October 15, 2012

The Cuban Missile Crisis


Dorkis Iglesias: So we just pulled up to a Cuban restaurant. It’s called El Palacio de los Jugos. It’s classical Cuban food.

Shelby: Dorkis Iglesias was born in Cuba, but her family came to Miami when she was a little girl.

Dorkis: So this store has the Cuban style of clothing.

Shelby: Miami has a large Cuban population. And Cuba’s rich culture can be seen throughout the city. It’s a reminder of her homeland that is just 90 miles from Florida. But even though Cuba and the U.S. are close geographically, the countries are far from friendly.

Dorkis: Over here, you kind of have a chance to be whatever you want and have whatever you want if you work for it. In Cuba, there is no chance, even if you work for it.

Shelby: Cuba is still feeling the effects of a bitter dispute with the U.S. that took place fifty years ago. It was during the Cold War, when the United States and the Soviet Union were embroiled in a dangerous arms race and both countries had built up stockpiles of nuclear weapons. In the middle of the conflict between the two superpowers was the tiny nation in the Caribbean and its new leader, Fidel Castro. Castro came to power in 1959, when he overthrew Cuba’s former leader in a revolution. He quickly created a communist government, which seized most land and businesses, controlled the media and limited the freedom of citizens.

Castro also aligned his country with America’s communist rival, the Soviet Union. As a result, the United States cut all ties with Cuba and made it illegal for Americans to do business there. The U.S. also made several attempts to topple Castro’s government. Then, tensions between America and its island neighbor reached a breaking point.

President Kennedy: This government has maintained the closest surveillance of the Soviet military buildup on the island of Cuba.

Shelby: Cuba let the Soviet Union bring nuclear weapons within firing distance of the U.S. In October of 1962, just 90 miles off the southern tip of Florida, U.S. spy planes discovered that a Soviet missile base was being built in Cuba. The U.S. also believed that the increasing number of Soviet ships arriving in Cuba were carrying new supplies of weapons, bringing the threat of nuclear war dangerously close to the United States.

The spy planes photographed this evidence of the missile site construction. And when President John F. Kennedy saw the photos, he immediately called a secret meeting of top advisors. It was the beginning of what became known as the Cuban missile crisis.

President Kennedy: This government feels obliged to report this new crisis to you in fullest detail.

Shelby: Kennedy knew that both the U.S. and the Soviet Union had the power to destroy one another with nuclear weapons, and a war could mean the deaths of hundreds of millions of people. So instead of attacking the Cuban base, Kennedy announced a naval quarantine. The U.S. would form a ring of ships around Cuba to block Soviet shipments of weapons.  He also gave the Soviet Union an ultimatum.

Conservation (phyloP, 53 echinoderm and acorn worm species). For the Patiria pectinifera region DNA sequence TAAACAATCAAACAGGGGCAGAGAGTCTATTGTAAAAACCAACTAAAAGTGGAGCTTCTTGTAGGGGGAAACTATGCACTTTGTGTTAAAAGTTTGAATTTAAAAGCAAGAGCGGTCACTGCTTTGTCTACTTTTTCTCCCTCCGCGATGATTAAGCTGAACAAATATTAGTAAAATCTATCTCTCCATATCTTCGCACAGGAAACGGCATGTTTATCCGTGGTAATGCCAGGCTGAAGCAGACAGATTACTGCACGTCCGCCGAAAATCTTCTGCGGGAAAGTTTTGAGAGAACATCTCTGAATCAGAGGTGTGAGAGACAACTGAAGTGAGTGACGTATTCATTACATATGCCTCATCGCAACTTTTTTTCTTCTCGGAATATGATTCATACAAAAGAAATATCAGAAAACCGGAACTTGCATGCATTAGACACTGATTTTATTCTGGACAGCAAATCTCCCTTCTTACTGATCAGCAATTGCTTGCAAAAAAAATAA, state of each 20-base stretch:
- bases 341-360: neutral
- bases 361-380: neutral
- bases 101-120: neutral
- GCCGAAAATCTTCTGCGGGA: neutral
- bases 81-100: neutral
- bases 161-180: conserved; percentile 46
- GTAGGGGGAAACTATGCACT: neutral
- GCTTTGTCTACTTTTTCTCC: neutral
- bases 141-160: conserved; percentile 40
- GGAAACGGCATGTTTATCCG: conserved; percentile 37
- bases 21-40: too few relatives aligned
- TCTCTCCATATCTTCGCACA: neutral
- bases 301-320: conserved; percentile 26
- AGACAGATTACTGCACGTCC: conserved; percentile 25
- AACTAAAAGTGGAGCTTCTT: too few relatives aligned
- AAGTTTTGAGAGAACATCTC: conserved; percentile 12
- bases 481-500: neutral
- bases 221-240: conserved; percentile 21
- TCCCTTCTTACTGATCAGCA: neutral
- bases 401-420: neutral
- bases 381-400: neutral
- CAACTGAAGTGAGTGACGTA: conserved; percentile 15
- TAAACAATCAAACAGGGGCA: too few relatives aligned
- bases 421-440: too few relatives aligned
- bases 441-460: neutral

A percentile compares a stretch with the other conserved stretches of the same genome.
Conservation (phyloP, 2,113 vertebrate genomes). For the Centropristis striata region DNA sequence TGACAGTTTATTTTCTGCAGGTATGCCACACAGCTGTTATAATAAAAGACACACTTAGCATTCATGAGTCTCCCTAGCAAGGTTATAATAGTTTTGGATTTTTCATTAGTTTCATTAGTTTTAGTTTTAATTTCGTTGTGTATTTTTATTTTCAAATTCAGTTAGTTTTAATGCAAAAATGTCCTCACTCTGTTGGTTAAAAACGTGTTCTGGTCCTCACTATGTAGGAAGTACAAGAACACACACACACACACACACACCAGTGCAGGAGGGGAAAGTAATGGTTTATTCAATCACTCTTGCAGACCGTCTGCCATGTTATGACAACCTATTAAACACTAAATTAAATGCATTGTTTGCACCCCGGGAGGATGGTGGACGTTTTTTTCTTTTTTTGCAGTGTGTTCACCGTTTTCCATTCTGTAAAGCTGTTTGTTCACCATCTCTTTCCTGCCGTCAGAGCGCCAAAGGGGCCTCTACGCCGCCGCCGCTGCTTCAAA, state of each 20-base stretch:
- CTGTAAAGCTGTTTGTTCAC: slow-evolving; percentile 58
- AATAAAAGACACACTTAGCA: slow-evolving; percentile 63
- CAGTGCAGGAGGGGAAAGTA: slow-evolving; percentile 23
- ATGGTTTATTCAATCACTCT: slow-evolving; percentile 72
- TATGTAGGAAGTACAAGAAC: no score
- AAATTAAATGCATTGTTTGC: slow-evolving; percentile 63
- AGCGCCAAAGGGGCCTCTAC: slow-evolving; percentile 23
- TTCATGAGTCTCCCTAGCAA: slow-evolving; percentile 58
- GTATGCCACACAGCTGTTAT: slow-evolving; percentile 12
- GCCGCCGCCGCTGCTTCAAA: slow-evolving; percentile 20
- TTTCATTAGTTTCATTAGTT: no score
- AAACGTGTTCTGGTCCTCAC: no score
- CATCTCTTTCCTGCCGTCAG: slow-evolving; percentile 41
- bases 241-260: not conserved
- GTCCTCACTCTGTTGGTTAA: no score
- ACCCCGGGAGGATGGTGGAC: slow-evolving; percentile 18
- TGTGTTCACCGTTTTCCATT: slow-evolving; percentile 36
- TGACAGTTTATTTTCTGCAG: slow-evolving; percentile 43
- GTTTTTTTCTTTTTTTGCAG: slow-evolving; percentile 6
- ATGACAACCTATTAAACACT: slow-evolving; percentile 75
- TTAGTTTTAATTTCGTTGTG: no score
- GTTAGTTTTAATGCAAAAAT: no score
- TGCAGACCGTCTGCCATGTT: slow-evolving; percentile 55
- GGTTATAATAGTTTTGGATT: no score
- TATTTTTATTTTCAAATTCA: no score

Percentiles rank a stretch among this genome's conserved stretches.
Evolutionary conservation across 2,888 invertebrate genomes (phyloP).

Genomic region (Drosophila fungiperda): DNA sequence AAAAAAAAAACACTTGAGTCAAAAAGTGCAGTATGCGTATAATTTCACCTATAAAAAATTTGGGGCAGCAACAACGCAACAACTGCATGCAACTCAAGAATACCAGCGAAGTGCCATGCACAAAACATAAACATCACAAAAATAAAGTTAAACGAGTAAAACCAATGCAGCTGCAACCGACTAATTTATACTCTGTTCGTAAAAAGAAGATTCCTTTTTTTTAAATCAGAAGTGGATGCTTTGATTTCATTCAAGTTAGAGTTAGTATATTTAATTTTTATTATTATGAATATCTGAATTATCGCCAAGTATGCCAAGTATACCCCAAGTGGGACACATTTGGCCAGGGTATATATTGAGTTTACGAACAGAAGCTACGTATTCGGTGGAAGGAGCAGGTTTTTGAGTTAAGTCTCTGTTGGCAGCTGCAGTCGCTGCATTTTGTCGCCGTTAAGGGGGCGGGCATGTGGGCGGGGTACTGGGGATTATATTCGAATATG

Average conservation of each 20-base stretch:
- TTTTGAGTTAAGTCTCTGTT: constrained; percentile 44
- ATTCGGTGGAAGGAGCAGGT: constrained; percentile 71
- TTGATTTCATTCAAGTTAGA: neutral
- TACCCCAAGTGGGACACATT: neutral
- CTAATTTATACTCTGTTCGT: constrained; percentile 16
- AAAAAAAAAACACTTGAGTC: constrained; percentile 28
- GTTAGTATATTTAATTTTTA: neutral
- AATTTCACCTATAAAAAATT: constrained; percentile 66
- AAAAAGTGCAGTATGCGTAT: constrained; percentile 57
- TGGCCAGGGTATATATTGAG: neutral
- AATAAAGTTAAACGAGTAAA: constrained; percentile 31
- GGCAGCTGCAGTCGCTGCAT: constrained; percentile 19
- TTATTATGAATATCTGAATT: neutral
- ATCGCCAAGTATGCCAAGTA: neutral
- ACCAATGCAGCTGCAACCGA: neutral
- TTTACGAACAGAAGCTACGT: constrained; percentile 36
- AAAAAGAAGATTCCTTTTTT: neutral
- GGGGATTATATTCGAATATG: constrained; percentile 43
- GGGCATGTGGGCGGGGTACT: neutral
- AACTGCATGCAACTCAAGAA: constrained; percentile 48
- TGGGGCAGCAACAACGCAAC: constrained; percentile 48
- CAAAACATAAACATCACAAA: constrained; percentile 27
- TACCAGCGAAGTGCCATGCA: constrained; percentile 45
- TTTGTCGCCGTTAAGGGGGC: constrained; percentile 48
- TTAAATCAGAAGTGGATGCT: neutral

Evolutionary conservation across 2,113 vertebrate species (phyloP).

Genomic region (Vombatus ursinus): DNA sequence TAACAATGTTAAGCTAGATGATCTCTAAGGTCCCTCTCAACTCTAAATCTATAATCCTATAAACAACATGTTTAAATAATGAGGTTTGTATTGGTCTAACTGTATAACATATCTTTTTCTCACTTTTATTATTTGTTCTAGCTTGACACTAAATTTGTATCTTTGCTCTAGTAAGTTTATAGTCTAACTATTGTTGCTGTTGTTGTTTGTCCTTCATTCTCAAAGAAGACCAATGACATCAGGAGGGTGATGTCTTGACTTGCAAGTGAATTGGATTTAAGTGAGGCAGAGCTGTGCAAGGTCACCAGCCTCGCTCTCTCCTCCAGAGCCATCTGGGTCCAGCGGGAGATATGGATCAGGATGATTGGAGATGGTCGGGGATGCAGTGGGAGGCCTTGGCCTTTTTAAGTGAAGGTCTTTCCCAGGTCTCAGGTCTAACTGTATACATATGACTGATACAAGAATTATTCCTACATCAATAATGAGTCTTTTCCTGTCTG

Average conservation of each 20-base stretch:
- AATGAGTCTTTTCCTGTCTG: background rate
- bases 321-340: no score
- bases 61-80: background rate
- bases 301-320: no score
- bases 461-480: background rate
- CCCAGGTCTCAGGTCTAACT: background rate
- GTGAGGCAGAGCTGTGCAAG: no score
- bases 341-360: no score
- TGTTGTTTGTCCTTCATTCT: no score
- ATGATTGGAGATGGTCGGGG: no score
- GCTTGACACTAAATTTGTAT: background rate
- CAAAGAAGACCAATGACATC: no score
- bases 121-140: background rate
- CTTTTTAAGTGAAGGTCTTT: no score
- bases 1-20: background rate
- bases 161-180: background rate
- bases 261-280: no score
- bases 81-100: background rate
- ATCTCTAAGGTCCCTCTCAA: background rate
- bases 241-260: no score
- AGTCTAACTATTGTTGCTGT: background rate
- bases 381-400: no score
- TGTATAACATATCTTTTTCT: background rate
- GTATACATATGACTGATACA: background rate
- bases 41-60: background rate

President Kennedy: I have directed the armed forces to prepare for any eventualities.

Shelby: The U.S. would not invade Cuba if the Soviet Union withdrew its missiles. But if the Soviet Union rejected his offer, the U.S. would attack Cuba within 24 hours. And in secret, Kennedy also agreed to remove American nuclear missiles from Turkey and Italy. For a tense 13 days, Americans braced for war while the U.S. and Soviet Union negotiated the deal. On October 28th, they finally agreed. Within six months, the Soviet weapons were gone.

But while the Cuban missile crisis was over, Cuba’s icy relationship with the United States had just begun. President Kennedy froze all Cuban assets in the U.S. and made it illegal for Americans to travel there. And for decades, Cuba has remained largely cutoff from the American world. You won’t find a Coca-Cola or Starbucks. And the cars there are mostly from the time when U.S. automakers could still sell to Cuba.

Claudia De Verona: And these are from the day I left Cuba.

Shelby: The day you left Cuba?

Claudia: The day I left. Like, this is in the airport.

Shelby: Claudia De Verona’s family moved to the U.S when she was 8-years-old in search of greater opportunity. She tells me that the Cuban people have suffered under Castro’s rule and because of the trade embargo with the U.S. The people are poor, food is rationed and freedoms are still limited.

Claudia: That one says doctor en estomatòloga.

Shelby: Her parents had to give up their careers as doctors and start all over when they moved to the U.S. But Claudia says it was for the best.

Claudia: My family was pretty wealthy before Fidel. They had farms with horses. According to my dad’s story, it was really beautiful. But they took all of that away.

Shelby: Cuba’s communist regime is still in place. But small changes have been made since former dictator Fidel Castro handed power over to his brother Raul in 2008. Some Cubans can now own small businesses, use cell phones, and sometimes, even access the internet. But these things are still out of reach for much of Cuba’s population.

Claudia: Some people have never even seen a computer in their life. My family, thankfully, has that advantage but some people really don’t.

Shelby: There have also been small improvements in Cuba’s relationship with America.

President Obama: The United States seeks a new beginning with Cuba.

Shelby: In 2009, the U.S. lifted restrictions on the number of visits Cuban-Americans can make to the island nation, and on how much money they can send back to family and friends. But for Cuban-Americans like Claudia, those changes are not enough.

Claudia: I think it would be great for some of the kids in Cuba to have a chance to, you know, improve their lifestyle.

Shelby Holliday, Channel One News.


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